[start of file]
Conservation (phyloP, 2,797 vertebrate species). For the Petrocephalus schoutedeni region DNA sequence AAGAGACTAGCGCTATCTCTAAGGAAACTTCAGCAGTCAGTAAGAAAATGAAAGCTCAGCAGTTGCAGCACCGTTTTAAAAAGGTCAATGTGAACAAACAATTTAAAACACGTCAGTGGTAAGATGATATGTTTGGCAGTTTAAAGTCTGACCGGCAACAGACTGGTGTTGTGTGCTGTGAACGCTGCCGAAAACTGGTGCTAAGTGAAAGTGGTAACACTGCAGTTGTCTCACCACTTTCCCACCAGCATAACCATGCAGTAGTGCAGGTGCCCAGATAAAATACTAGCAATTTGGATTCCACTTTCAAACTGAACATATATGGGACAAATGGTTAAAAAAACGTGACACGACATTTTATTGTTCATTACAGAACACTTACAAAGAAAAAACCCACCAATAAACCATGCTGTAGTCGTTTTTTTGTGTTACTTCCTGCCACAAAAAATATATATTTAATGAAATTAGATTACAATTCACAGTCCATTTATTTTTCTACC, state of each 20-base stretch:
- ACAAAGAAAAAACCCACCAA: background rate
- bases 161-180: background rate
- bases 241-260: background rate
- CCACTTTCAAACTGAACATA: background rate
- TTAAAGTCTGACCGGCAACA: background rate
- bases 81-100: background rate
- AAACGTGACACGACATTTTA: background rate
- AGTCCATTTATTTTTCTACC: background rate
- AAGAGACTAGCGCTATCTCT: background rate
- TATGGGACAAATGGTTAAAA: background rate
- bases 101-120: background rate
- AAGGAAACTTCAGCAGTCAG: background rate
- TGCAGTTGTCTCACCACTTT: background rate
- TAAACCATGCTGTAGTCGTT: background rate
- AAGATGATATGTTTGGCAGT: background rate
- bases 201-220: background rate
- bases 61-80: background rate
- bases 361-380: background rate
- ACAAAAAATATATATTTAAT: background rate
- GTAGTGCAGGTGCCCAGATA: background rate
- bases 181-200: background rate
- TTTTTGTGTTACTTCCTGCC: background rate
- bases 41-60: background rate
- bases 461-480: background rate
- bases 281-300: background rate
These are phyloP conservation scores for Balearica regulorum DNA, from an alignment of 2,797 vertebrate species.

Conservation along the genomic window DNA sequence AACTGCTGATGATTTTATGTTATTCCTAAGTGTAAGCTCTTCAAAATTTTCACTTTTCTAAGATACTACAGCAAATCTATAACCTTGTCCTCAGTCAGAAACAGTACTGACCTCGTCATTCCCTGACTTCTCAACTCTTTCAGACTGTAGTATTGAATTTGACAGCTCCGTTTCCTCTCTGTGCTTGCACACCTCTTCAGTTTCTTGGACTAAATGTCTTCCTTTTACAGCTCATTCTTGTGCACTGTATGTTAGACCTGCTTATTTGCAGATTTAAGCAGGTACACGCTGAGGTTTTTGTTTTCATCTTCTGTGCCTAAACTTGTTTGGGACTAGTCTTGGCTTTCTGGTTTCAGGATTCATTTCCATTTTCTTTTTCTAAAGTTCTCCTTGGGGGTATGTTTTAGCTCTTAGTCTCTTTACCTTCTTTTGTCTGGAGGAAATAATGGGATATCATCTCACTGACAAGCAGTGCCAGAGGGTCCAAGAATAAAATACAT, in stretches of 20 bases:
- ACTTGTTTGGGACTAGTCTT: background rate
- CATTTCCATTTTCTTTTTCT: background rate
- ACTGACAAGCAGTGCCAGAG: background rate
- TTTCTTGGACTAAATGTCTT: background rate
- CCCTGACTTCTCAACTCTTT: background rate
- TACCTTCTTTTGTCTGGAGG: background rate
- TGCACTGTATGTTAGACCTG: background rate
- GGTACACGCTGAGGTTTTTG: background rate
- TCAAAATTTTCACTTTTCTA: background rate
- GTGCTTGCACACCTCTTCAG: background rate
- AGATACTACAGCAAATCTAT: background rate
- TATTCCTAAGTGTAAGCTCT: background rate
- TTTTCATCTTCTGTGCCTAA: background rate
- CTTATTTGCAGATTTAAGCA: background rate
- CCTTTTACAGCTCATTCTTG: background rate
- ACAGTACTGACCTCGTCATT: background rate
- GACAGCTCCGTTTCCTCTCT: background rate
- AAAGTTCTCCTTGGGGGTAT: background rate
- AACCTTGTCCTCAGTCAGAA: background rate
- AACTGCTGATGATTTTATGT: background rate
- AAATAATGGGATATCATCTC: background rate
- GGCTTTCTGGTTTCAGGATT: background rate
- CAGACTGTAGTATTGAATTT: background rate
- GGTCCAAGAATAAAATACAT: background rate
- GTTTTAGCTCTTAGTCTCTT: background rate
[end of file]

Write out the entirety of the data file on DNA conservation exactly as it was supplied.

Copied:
Conservation (phyloP, 2,797 vertebrate species). For the Petrocephalus schoutedeni region DNA sequence AAGAGACTAGCGCTATCTCTAAGGAAACTTCAGCAGTCAGTAAGAAAATGAAAGCTCAGCAGTTGCAGCACCGTTTTAAAAAGGTCAATGTGAACAAACAATTTAAAACACGTCAGTGGTAAGATGATATGTTTGGCAGTTTAAAGTCTGACCGGCAACAGACTGGTGTTGTGTGCTGTGAACGCTGCCGAAAACTGGTGCTAAGTGAAAGTGGTAACACTGCAGTTGTCTCACCACTTTCCCACCAGCATAACCATGCAGTAGTGCAGGTGCCCAGATAAAATACTAGCAATTTGGATTCCACTTTCAAACTGAACATATATGGGACAAATGGTTAAAAAAACGTGACACGACATTTTATTGTTCATTACAGAACACTTACAAAGAAAAAACCCACCAATAAACCATGCTGTAGTCGTTTTTTTGTGTTACTTCCTGCCACAAAAAATATATATTTAATGAAATTAGATTACAATTCACAGTCCATTTATTTTTCTACC, state of each 20-base stretch:
- ACAAAGAAAAAACCCACCAA: background rate
- bases 161-180: background rate
- bases 241-260: background rate
- CCACTTTCAAACTGAACATA: background rate
- TTAAAGTCTGACCGGCAACA: background rate
- bases 81-100: background rate
- AAACGTGACACGACATTTTA: background rate
- AGTCCATTTATTTTTCTACC: background rate
- AAGAGACTAGCGCTATCTCT: background rate
- TATGGGACAAATGGTTAAAA: background rate
- bases 101-120: background rate
- AAGGAAACTTCAGCAGTCAG: background rate
- TGCAGTTGTCTCACCACTTT: background rate
- TAAACCATGCTGTAGTCGTT: background rate
- AAGATGATATGTTTGGCAGT: background rate
- bases 201-220: background rate
- bases 61-80: background rate
- bases 361-380: background rate
- ACAAAAAATATATATTTAAT: background rate
- GTAGTGCAGGTGCCCAGATA: background rate
- bases 181-200: background rate
- TTTTTGTGTTACTTCCTGCC: background rate
- bases 41-60: background rate
- bases 461-480: background rate
- bases 281-300: background rate
These are phyloP conservation scores for Balearica regulorum DNA, from an alignment of 2,797 vertebrate species.

Conservation along the genomic window DNA sequence AACTGCTGATGATTTTATGTTATTCCTAAGTGTAAGCTCTTCAAAATTTTCACTTTTCTAAGATACTACAGCAAATCTATAACCTTGTCCTCAGTCAGAAACAGTACTGACCTCGTCATTCCCTGACTTCTCAACTCTTTCAGACTGTAGTATTGAATTTGACAGCTCCGTTTCCTCTCTGTGCTTGCACACCTCTTCAGTTTCTTGGACTAAATGTCTTCCTTTTACAGCTCATTCTTGTGCACTGTATGTTAGACCTGCTTATTTGCAGATTTAAGCAGGTACACGCTGAGGTTTTTGTTTTCATCTTCTGTGCCTAAACTTGTTTGGGACTAGTCTTGGCTTTCTGGTTTCAGGATTCATTTCCATTTTCTTTTTCTAAAGTTCTCCTTGGGGGTATGTTTTAGCTCTTAGTCTCTTTACCTTCTTTTGTCTGGAGGAAATAATGGGATATCATCTCACTGACAAGCAGTGCCAGAGGGTCCAAGAATAAAATACAT, in stretches of 20 bases:
- ACTTGTTTGGGACTAGTCTT: background rate
- CATTTCCATTTTCTTTTTCT: background rate
- ACTGACAAGCAGTGCCAGAG: background rate
- TTTCTTGGACTAAATGTCTT: background rate
- CCCTGACTTCTCAACTCTTT: background rate
- TACCTTCTTTTGTCTGGAGG: background rate
- TGCACTGTATGTTAGACCTG: background rate
- GGTACACGCTGAGGTTTTTG: background rate
- TCAAAATTTTCACTTTTCTA: background rate
- GTGCTTGCACACCTCTTCAG: background rate
- AGATACTACAGCAAATCTAT: background rate
- TATTCCTAAGTGTAAGCTCT: background rate
- TTTTCATCTTCTGTGCCTAA: background rate
- CTTATTTGCAGATTTAAGCA: background rate
- CCTTTTACAGCTCATTCTTG: background rate
- ACAGTACTGACCTCGTCATT: background rate
- GACAGCTCCGTTTCCTCTCT: background rate
- AAAGTTCTCCTTGGGGGTAT: background rate
- AACCTTGTCCTCAGTCAGAA: background rate
- AACTGCTGATGATTTTATGT: background rate
- AAATAATGGGATATCATCTC: background rate
- GGCTTTCTGGTTTCAGGATT: background rate
- CAGACTGTAGTATTGAATTT: background rate
- GGTCCAAGAATAAAATACAT: background rate
- GTTTTAGCTCTTAGTCTCTT: background rate